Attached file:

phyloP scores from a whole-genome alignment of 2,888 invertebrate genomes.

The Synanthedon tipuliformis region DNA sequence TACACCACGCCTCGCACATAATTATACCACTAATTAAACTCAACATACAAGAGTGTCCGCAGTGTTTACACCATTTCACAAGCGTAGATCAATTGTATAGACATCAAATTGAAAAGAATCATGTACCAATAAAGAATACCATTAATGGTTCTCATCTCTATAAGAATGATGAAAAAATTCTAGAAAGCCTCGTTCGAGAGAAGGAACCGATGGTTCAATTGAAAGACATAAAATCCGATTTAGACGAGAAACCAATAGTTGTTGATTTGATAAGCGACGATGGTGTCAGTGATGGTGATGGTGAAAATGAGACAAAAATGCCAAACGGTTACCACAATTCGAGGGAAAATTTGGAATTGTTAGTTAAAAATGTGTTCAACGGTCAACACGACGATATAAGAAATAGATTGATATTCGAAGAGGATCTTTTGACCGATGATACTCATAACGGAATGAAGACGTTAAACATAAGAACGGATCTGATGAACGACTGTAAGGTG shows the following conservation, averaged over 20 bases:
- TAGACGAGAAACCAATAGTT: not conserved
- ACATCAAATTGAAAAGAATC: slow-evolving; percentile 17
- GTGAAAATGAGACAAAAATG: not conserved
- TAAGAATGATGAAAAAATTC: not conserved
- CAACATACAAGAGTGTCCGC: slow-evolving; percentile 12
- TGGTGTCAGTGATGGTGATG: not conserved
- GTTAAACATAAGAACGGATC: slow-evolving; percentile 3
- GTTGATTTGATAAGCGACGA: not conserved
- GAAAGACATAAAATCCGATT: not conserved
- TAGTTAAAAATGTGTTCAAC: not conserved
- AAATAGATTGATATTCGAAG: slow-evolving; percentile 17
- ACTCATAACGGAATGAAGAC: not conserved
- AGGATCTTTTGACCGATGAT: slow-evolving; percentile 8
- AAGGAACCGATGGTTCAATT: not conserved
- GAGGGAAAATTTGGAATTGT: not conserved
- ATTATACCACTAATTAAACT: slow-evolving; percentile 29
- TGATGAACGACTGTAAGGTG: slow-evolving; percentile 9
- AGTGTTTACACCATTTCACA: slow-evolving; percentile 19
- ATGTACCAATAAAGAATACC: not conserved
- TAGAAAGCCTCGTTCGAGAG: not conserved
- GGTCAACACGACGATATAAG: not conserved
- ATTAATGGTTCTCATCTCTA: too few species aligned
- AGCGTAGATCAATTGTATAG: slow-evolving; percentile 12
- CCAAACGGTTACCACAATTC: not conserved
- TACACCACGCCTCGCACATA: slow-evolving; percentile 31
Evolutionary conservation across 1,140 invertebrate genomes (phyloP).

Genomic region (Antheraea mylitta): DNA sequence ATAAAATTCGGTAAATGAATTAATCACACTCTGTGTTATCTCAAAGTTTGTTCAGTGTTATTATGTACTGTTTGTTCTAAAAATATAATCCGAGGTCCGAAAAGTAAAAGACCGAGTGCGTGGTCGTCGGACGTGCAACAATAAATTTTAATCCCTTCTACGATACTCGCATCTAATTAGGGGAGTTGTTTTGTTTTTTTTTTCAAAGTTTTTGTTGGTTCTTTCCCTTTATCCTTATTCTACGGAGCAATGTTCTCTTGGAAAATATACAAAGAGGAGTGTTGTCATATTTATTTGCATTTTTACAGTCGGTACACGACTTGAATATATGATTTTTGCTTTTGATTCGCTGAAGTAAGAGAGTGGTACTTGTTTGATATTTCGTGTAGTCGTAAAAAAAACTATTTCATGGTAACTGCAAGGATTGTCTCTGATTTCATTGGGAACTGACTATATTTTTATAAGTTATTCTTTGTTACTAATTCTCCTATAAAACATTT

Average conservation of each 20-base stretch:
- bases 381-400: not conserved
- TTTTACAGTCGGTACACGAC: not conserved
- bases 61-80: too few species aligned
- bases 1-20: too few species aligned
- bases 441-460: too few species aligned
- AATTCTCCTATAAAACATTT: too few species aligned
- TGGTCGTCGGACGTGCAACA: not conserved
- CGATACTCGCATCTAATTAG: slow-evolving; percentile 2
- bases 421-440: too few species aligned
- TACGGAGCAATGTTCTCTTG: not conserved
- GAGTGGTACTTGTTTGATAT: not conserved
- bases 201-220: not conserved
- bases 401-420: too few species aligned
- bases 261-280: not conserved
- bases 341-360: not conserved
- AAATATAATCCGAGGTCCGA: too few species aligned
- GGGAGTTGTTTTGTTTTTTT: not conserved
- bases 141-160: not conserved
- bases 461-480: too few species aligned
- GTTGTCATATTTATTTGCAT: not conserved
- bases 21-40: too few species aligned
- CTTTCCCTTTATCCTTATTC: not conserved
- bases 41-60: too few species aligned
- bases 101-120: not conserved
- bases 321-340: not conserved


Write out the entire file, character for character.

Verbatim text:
phyloP scores from a whole-genome alignment of 2,888 invertebrate genomes.

The Synanthedon tipuliformis region DNA sequence TACACCACGCCTCGCACATAATTATACCACTAATTAAACTCAACATACAAGAGTGTCCGCAGTGTTTACACCATTTCACAAGCGTAGATCAATTGTATAGACATCAAATTGAAAAGAATCATGTACCAATAAAGAATACCATTAATGGTTCTCATCTCTATAAGAATGATGAAAAAATTCTAGAAAGCCTCGTTCGAGAGAAGGAACCGATGGTTCAATTGAAAGACATAAAATCCGATTTAGACGAGAAACCAATAGTTGTTGATTTGATAAGCGACGATGGTGTCAGTGATGGTGATGGTGAAAATGAGACAAAAATGCCAAACGGTTACCACAATTCGAGGGAAAATTTGGAATTGTTAGTTAAAAATGTGTTCAACGGTCAACACGACGATATAAGAAATAGATTGATATTCGAAGAGGATCTTTTGACCGATGATACTCATAACGGAATGAAGACGTTAAACATAAGAACGGATCTGATGAACGACTGTAAGGTG shows the following conservation, averaged over 20 bases:
- TAGACGAGAAACCAATAGTT: not conserved
- ACATCAAATTGAAAAGAATC: slow-evolving; percentile 17
- GTGAAAATGAGACAAAAATG: not conserved
- TAAGAATGATGAAAAAATTC: not conserved
- CAACATACAAGAGTGTCCGC: slow-evolving; percentile 12
- TGGTGTCAGTGATGGTGATG: not conserved
- GTTAAACATAAGAACGGATC: slow-evolving; percentile 3
- GTTGATTTGATAAGCGACGA: not conserved
- GAAAGACATAAAATCCGATT: not conserved
- TAGTTAAAAATGTGTTCAAC: not conserved
- AAATAGATTGATATTCGAAG: slow-evolving; percentile 17
- ACTCATAACGGAATGAAGAC: not conserved
- AGGATCTTTTGACCGATGAT: slow-evolving; percentile 8
- AAGGAACCGATGGTTCAATT: not conserved
- GAGGGAAAATTTGGAATTGT: not conserved
- ATTATACCACTAATTAAACT: slow-evolving; percentile 29
- TGATGAACGACTGTAAGGTG: slow-evolving; percentile 9
- AGTGTTTACACCATTTCACA: slow-evolving; percentile 19
- ATGTACCAATAAAGAATACC: not conserved
- TAGAAAGCCTCGTTCGAGAG: not conserved
- GGTCAACACGACGATATAAG: not conserved
- ATTAATGGTTCTCATCTCTA: too few species aligned
- AGCGTAGATCAATTGTATAG: slow-evolving; percentile 12
- CCAAACGGTTACCACAATTC: not conserved
- TACACCACGCCTCGCACATA: slow-evolving; percentile 31
Evolutionary conservation across 1,140 invertebrate genomes (phyloP).

Genomic region (Antheraea mylitta): DNA sequence ATAAAATTCGGTAAATGAATTAATCACACTCTGTGTTATCTCAAAGTTTGTTCAGTGTTATTATGTACTGTTTGTTCTAAAAATATAATCCGAGGTCCGAAAAGTAAAAGACCGAGTGCGTGGTCGTCGGACGTGCAACAATAAATTTTAATCCCTTCTACGATACTCGCATCTAATTAGGGGAGTTGTTTTGTTTTTTTTTTCAAAGTTTTTGTTGGTTCTTTCCCTTTATCCTTATTCTACGGAGCAATGTTCTCTTGGAAAATATACAAAGAGGAGTGTTGTCATATTTATTTGCATTTTTACAGTCGGTACACGACTTGAATATATGATTTTTGCTTTTGATTCGCTGAAGTAAGAGAGTGGTACTTGTTTGATATTTCGTGTAGTCGTAAAAAAAACTATTTCATGGTAACTGCAAGGATTGTCTCTGATTTCATTGGGAACTGACTATATTTTTATAAGTTATTCTTTGTTACTAATTCTCCTATAAAACATTT

Average conservation of each 20-base stretch:
- bases 381-400: not conserved
- TTTTACAGTCGGTACACGAC: not conserved
- bases 61-80: too few species aligned
- bases 1-20: too few species aligned
- bases 441-460: too few species aligned
- AATTCTCCTATAAAACATTT: too few species aligned
- TGGTCGTCGGACGTGCAACA: not conserved
- CGATACTCGCATCTAATTAG: slow-evolving; percentile 2
- bases 421-440: too few species aligned
- TACGGAGCAATGTTCTCTTG: not conserved
- GAGTGGTACTTGTTTGATAT: not conserved
- bases 201-220: not conserved
- bases 401-420: too few species aligned
- bases 261-280: not conserved
- bases 341-360: not conserved
- AAATATAATCCGAGGTCCGA: too few species aligned
- GGGAGTTGTTTTGTTTTTTT: not conserved
- bases 141-160: not conserved
- bases 461-480: too few species aligned
- GTTGTCATATTTATTTGCAT: not conserved
- bases 21-40: too few species aligned
- CTTTCCCTTTATCCTTATTC: not conserved
- bases 41-60: too few species aligned
- bases 101-120: not conserved
- bases 321-340: not conserved